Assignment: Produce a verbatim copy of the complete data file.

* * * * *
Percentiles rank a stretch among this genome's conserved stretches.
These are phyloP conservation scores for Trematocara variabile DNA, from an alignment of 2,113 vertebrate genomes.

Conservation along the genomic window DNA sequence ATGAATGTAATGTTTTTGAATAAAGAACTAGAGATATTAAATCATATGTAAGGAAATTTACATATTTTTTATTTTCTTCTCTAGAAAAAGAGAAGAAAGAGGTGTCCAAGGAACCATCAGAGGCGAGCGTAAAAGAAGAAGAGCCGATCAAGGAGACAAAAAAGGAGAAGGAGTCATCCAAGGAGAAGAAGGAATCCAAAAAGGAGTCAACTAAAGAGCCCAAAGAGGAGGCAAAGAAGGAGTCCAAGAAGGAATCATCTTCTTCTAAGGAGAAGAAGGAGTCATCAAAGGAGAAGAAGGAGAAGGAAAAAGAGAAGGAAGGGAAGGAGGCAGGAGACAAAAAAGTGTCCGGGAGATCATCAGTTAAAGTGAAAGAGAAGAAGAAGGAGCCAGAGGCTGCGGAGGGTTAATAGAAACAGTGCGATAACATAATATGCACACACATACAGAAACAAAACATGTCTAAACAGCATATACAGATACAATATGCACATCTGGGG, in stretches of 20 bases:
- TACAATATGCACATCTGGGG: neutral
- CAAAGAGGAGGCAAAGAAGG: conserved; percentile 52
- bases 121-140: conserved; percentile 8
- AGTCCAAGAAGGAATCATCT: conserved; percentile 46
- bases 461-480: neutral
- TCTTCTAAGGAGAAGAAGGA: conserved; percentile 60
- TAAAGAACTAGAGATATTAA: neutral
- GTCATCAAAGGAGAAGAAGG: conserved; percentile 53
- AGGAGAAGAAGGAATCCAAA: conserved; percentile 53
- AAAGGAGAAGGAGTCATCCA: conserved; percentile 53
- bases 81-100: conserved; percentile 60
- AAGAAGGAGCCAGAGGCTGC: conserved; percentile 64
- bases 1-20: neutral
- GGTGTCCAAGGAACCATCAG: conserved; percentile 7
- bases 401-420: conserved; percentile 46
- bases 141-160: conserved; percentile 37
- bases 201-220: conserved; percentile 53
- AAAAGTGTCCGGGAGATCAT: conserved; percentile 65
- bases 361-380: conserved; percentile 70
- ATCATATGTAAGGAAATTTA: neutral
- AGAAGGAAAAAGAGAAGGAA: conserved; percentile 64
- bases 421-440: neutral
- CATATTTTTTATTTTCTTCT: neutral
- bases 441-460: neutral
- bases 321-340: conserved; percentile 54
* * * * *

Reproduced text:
Percentiles rank a stretch among this genome's conserved stretches.
These are phyloP conservation scores for Trematocara variabile DNA, from an alignment of 2,113 vertebrate genomes.

Conservation along the genomic window DNA sequence ATGAATGTAATGTTTTTGAATAAAGAACTAGAGATATTAAATCATATGTAAGGAAATTTACATATTTTTTATTTTCTTCTCTAGAAAAAGAGAAGAAAGAGGTGTCCAAGGAACCATCAGAGGCGAGCGTAAAAGAAGAAGAGCCGATCAAGGAGACAAAAAAGGAGAAGGAGTCATCCAAGGAGAAGAAGGAATCCAAAAAGGAGTCAACTAAAGAGCCCAAAGAGGAGGCAAAGAAGGAGTCCAAGAAGGAATCATCTTCTTCTAAGGAGAAGAAGGAGTCATCAAAGGAGAAGAAGGAGAAGGAAAAAGAGAAGGAAGGGAAGGAGGCAGGAGACAAAAAAGTGTCCGGGAGATCATCAGTTAAAGTGAAAGAGAAGAAGAAGGAGCCAGAGGCTGCGGAGGGTTAATAGAAACAGTGCGATAACATAATATGCACACACATACAGAAACAAAACATGTCTAAACAGCATATACAGATACAATATGCACATCTGGGG, in stretches of 20 bases:
- TACAATATGCACATCTGGGG: neutral
- CAAAGAGGAGGCAAAGAAGG: conserved; percentile 52
- bases 121-140: conserved; percentile 8
- AGTCCAAGAAGGAATCATCT: conserved; percentile 46
- bases 461-480: neutral
- TCTTCTAAGGAGAAGAAGGA: conserved; percentile 60
- TAAAGAACTAGAGATATTAA: neutral
- GTCATCAAAGGAGAAGAAGG: conserved; percentile 53
- AGGAGAAGAAGGAATCCAAA: conserved; percentile 53
- AAAGGAGAAGGAGTCATCCA: conserved; percentile 53
- bases 81-100: conserved; percentile 60
- AAGAAGGAGCCAGAGGCTGC: conserved; percentile 64
- bases 1-20: neutral
- GGTGTCCAAGGAACCATCAG: conserved; percentile 7
- bases 401-420: conserved; percentile 46
- bases 141-160: conserved; percentile 37
- bases 201-220: conserved; percentile 53
- AAAAGTGTCCGGGAGATCAT: conserved; percentile 65
- bases 361-380: conserved; percentile 70
- ATCATATGTAAGGAAATTTA: neutral
- AGAAGGAAAAAGAGAAGGAA: conserved; percentile 64
- bases 421-440: neutral
- CATATTTTTTATTTTCTTCT: neutral
- bases 441-460: neutral
- bases 321-340: conserved; percentile 54